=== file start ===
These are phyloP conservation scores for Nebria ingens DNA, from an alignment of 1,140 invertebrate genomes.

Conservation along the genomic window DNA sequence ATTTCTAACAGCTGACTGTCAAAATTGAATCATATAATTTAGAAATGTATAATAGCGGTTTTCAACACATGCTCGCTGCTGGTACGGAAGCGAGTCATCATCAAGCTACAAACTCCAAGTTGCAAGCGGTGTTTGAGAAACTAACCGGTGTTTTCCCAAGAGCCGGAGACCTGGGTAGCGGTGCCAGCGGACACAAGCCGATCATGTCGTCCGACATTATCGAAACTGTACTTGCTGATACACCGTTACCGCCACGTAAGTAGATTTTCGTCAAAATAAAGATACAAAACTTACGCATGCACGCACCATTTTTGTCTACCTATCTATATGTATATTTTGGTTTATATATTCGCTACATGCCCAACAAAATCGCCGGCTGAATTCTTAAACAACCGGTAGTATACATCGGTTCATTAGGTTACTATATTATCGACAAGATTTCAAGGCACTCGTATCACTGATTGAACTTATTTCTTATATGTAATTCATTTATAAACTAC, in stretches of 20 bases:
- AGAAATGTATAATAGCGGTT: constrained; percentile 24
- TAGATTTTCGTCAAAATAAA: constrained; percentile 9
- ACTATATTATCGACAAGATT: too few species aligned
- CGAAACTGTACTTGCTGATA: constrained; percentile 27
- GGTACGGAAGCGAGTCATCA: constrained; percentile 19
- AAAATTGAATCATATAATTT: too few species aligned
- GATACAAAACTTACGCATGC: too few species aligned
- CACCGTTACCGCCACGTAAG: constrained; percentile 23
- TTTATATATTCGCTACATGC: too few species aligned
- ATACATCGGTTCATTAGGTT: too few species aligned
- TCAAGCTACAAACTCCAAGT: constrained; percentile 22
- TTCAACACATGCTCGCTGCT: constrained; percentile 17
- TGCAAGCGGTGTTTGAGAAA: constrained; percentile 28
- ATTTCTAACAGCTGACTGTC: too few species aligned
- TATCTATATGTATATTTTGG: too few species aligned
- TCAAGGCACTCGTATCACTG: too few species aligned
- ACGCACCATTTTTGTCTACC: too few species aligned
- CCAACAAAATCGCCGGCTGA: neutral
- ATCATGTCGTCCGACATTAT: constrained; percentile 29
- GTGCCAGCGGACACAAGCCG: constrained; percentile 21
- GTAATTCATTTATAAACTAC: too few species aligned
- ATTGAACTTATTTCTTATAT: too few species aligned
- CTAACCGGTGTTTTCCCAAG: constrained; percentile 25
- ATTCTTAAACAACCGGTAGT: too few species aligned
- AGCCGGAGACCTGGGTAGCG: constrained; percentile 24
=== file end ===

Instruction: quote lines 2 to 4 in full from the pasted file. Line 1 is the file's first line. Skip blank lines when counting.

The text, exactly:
Conservation along the genomic window DNA sequence ATTTCTAACAGCTGACTGTCAAAATTGAATCATATAATTTAGAAATGTATAATAGCGGTTTTCAACACATGCTCGCTGCTGGTACGGAAGCGAGTCATCATCAAGCTACAAACTCCAAGTTGCAAGCGGTGTTTGAGAAACTAACCGGTGTTTTCCCAAGAGCCGGAGACCTGGGTAGCGGTGCCAGCGGACACAAGCCGATCATGTCGTCCGACATTATCGAAACTGTACTTGCTGATACACCGTTACCGCCACGTAAGTAGATTTTCGTCAAAATAAAGATACAAAACTTACGCATGCACGCACCATTTTTGTCTACCTATCTATATGTATATTTTGGTTTATATATTCGCTACATGCCCAACAAAATCGCCGGCTGAATTCTTAAACAACCGGTAGTATACATCGGTTCATTAGGTTACTATATTATCGACAAGATTTCAAGGCACTCGTATCACTGATTGAACTTATTTCTTATATGTAATTCATTTATAAACTAC, in stretches of 20 bases:
- AGAAATGTATAATAGCGGTT: constrained; percentile 24
- TAGATTTTCGTCAAAATAAA: constrained; percentile 9